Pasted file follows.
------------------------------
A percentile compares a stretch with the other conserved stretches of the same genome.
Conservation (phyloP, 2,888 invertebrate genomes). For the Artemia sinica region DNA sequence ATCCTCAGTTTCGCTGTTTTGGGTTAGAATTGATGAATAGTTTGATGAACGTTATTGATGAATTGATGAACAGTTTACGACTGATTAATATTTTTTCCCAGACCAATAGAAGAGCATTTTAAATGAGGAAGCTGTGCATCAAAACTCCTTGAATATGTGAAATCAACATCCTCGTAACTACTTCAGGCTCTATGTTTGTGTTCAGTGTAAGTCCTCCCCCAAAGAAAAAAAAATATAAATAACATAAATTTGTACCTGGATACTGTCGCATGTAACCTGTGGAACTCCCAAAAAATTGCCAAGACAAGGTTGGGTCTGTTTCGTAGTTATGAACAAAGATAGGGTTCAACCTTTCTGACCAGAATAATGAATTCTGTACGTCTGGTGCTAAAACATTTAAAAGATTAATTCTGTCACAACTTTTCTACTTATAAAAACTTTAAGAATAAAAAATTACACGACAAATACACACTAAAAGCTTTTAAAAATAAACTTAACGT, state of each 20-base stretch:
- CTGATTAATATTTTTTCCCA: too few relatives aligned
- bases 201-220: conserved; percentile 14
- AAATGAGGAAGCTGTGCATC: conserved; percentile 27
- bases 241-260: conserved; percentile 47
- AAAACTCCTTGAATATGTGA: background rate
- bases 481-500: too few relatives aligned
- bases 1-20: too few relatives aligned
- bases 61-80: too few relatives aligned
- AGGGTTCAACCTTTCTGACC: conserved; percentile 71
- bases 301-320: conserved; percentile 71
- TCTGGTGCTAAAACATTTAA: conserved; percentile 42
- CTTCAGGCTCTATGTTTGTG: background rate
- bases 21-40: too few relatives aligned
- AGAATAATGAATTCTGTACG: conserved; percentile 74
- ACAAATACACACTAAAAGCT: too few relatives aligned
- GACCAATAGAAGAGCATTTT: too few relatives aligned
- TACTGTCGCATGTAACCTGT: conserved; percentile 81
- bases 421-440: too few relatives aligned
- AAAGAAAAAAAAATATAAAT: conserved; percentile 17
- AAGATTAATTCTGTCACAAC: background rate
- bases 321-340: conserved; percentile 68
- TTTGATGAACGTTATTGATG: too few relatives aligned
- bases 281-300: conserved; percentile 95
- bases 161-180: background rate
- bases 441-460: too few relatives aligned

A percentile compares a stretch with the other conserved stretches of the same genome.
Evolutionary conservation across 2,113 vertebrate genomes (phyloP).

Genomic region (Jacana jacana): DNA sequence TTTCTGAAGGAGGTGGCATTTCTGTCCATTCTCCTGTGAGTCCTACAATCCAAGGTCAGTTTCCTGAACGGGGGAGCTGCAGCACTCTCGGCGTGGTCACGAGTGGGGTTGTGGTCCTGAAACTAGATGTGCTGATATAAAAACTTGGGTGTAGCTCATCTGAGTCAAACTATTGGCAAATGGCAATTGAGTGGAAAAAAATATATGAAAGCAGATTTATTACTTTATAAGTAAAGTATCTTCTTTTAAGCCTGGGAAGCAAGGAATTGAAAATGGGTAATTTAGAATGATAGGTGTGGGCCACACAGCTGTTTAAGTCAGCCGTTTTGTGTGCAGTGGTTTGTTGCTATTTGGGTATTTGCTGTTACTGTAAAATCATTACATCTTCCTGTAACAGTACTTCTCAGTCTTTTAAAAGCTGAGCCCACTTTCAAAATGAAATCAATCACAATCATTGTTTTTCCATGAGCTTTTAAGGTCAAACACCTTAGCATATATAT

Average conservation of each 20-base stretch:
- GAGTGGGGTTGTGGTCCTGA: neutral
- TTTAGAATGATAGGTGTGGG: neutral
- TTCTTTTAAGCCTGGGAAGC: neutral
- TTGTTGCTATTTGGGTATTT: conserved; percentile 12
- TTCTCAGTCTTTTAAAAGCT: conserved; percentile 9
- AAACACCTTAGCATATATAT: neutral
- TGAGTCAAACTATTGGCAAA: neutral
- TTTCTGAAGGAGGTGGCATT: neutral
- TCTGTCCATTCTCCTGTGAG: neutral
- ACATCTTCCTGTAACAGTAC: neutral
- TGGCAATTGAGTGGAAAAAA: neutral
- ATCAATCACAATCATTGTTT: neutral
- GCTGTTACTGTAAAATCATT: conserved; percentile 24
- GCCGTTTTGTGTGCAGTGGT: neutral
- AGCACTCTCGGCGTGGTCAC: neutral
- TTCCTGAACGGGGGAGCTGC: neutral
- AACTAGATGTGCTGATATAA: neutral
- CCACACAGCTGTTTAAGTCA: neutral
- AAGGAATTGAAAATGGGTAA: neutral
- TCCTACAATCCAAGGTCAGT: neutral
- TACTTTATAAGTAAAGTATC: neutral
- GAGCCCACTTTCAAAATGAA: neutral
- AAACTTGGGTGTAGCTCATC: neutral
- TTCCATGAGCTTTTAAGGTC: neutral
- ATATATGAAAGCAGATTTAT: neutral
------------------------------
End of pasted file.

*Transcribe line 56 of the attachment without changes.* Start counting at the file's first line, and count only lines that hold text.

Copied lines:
- ATATATGAAAGCAGATTTAT: neutral